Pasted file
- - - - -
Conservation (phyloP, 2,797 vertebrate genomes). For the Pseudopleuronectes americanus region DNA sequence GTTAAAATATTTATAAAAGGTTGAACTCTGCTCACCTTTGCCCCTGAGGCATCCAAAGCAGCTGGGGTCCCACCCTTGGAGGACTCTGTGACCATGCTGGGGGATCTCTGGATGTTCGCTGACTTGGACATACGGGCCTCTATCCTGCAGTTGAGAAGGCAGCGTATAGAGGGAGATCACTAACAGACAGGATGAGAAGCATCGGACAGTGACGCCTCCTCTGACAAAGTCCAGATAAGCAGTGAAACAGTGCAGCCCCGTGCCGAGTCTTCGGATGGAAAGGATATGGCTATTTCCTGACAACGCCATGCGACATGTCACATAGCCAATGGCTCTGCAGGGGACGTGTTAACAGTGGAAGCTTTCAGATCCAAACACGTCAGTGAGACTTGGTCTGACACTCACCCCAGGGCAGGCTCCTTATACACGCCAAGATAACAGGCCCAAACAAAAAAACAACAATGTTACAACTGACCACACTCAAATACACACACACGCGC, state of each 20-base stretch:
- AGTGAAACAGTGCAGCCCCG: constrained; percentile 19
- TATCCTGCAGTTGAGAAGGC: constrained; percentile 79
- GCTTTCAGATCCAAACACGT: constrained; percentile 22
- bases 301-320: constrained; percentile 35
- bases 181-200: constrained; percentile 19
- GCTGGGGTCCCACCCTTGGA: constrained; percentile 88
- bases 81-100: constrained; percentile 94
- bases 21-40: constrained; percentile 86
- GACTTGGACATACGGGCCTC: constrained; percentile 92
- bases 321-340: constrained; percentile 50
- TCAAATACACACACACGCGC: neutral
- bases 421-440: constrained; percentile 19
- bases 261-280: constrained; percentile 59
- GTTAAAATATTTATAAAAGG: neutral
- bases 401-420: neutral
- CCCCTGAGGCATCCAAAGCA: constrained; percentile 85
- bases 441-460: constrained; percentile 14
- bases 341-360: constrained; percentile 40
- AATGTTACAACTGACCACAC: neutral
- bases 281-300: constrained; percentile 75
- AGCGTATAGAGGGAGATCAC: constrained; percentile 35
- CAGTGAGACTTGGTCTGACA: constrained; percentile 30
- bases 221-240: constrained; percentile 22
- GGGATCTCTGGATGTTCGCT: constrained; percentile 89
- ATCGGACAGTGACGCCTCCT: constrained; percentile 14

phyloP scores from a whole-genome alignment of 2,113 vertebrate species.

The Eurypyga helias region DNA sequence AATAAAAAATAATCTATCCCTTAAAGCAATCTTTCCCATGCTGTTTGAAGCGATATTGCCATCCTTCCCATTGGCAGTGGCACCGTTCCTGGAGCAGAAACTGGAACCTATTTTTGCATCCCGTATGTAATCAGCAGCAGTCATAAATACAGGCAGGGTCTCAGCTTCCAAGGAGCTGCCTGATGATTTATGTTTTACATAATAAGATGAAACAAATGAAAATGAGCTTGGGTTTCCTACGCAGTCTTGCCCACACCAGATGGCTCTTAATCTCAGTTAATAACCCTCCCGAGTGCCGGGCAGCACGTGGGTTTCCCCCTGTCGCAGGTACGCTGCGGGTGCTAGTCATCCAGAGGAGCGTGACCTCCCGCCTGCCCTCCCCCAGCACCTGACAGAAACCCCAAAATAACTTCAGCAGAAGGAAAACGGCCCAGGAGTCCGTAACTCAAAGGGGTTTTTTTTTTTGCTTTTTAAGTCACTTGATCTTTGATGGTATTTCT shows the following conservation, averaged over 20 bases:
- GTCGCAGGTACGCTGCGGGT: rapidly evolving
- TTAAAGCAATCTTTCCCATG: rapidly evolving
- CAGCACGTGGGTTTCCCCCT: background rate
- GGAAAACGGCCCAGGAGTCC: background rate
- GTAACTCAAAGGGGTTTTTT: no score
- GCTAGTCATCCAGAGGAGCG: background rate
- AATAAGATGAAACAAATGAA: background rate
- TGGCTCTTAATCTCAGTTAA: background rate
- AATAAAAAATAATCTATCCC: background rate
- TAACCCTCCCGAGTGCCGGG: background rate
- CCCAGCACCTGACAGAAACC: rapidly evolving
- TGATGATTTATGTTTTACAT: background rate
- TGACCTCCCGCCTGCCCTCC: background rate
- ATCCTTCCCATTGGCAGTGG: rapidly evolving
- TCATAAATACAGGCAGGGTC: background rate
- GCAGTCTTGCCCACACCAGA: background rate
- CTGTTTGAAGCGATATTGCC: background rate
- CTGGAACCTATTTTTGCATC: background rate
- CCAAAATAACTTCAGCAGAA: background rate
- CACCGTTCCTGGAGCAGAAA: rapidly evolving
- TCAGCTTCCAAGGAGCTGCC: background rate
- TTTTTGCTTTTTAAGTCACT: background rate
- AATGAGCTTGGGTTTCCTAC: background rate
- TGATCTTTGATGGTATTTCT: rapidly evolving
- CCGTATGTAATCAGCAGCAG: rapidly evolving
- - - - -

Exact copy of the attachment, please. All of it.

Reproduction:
Conservation (phyloP, 2,797 vertebrate genomes). For the Pseudopleuronectes americanus region DNA sequence GTTAAAATATTTATAAAAGGTTGAACTCTGCTCACCTTTGCCCCTGAGGCATCCAAAGCAGCTGGGGTCCCACCCTTGGAGGACTCTGTGACCATGCTGGGGGATCTCTGGATGTTCGCTGACTTGGACATACGGGCCTCTATCCTGCAGTTGAGAAGGCAGCGTATAGAGGGAGATCACTAACAGACAGGATGAGAAGCATCGGACAGTGACGCCTCCTCTGACAAAGTCCAGATAAGCAGTGAAACAGTGCAGCCCCGTGCCGAGTCTTCGGATGGAAAGGATATGGCTATTTCCTGACAACGCCATGCGACATGTCACATAGCCAATGGCTCTGCAGGGGACGTGTTAACAGTGGAAGCTTTCAGATCCAAACACGTCAGTGAGACTTGGTCTGACACTCACCCCAGGGCAGGCTCCTTATACACGCCAAGATAACAGGCCCAAACAAAAAAACAACAATGTTACAACTGACCACACTCAAATACACACACACGCGC, state of each 20-base stretch:
- AGTGAAACAGTGCAGCCCCG: constrained; percentile 19
- TATCCTGCAGTTGAGAAGGC: constrained; percentile 79
- GCTTTCAGATCCAAACACGT: constrained; percentile 22
- bases 301-320: constrained; percentile 35
- bases 181-200: constrained; percentile 19
- GCTGGGGTCCCACCCTTGGA: constrained; percentile 88
- bases 81-100: constrained; percentile 94
- bases 21-40: constrained; percentile 86
- GACTTGGACATACGGGCCTC: constrained; percentile 92
- bases 321-340: constrained; percentile 50
- TCAAATACACACACACGCGC: neutral
- bases 421-440: constrained; percentile 19
- bases 261-280: constrained; percentile 59
- GTTAAAATATTTATAAAAGG: neutral
- bases 401-420: neutral
- CCCCTGAGGCATCCAAAGCA: constrained; percentile 85
- bases 441-460: constrained; percentile 14
- bases 341-360: constrained; percentile 40
- AATGTTACAACTGACCACAC: neutral
- bases 281-300: constrained; percentile 75
- AGCGTATAGAGGGAGATCAC: constrained; percentile 35
- CAGTGAGACTTGGTCTGACA: constrained; percentile 30
- bases 221-240: constrained; percentile 22
- GGGATCTCTGGATGTTCGCT: constrained; percentile 89
- ATCGGACAGTGACGCCTCCT: constrained; percentile 14

phyloP scores from a whole-genome alignment of 2,113 vertebrate species.

The Eurypyga helias region DNA sequence AATAAAAAATAATCTATCCCTTAAAGCAATCTTTCCCATGCTGTTTGAAGCGATATTGCCATCCTTCCCATTGGCAGTGGCACCGTTCCTGGAGCAGAAACTGGAACCTATTTTTGCATCCCGTATGTAATCAGCAGCAGTCATAAATACAGGCAGGGTCTCAGCTTCCAAGGAGCTGCCTGATGATTTATGTTTTACATAATAAGATGAAACAAATGAAAATGAGCTTGGGTTTCCTACGCAGTCTTGCCCACACCAGATGGCTCTTAATCTCAGTTAATAACCCTCCCGAGTGCCGGGCAGCACGTGGGTTTCCCCCTGTCGCAGGTACGCTGCGGGTGCTAGTCATCCAGAGGAGCGTGACCTCCCGCCTGCCCTCCCCCAGCACCTGACAGAAACCCCAAAATAACTTCAGCAGAAGGAAAACGGCCCAGGAGTCCGTAACTCAAAGGGGTTTTTTTTTTTGCTTTTTAAGTCACTTGATCTTTGATGGTATTTCT shows the following conservation, averaged over 20 bases:
- GTCGCAGGTACGCTGCGGGT: rapidly evolving
- TTAAAGCAATCTTTCCCATG: rapidly evolving
- CAGCACGTGGGTTTCCCCCT: background rate
- GGAAAACGGCCCAGGAGTCC: background rate
- GTAACTCAAAGGGGTTTTTT: no score
- GCTAGTCATCCAGAGGAGCG: background rate
- AATAAGATGAAACAAATGAA: background rate
- TGGCTCTTAATCTCAGTTAA: background rate
- AATAAAAAATAATCTATCCC: background rate
- TAACCCTCCCGAGTGCCGGG: background rate
- CCCAGCACCTGACAGAAACC: rapidly evolving
- TGATGATTTATGTTTTACAT: background rate
- TGACCTCCCGCCTGCCCTCC: background rate
- ATCCTTCCCATTGGCAGTGG: rapidly evolving
- TCATAAATACAGGCAGGGTC: background rate
- GCAGTCTTGCCCACACCAGA: background rate
- CTGTTTGAAGCGATATTGCC: background rate
- CTGGAACCTATTTTTGCATC: background rate
- CCAAAATAACTTCAGCAGAA: background rate
- CACCGTTCCTGGAGCAGAAA: rapidly evolving
- TCAGCTTCCAAGGAGCTGCC: background rate
- TTTTTGCTTTTTAAGTCACT: background rate
- AATGAGCTTGGGTTTCCTAC: background rate
- TGATCTTTGATGGTATTTCT: rapidly evolving
- CCGTATGTAATCAGCAGCAG: rapidly evolving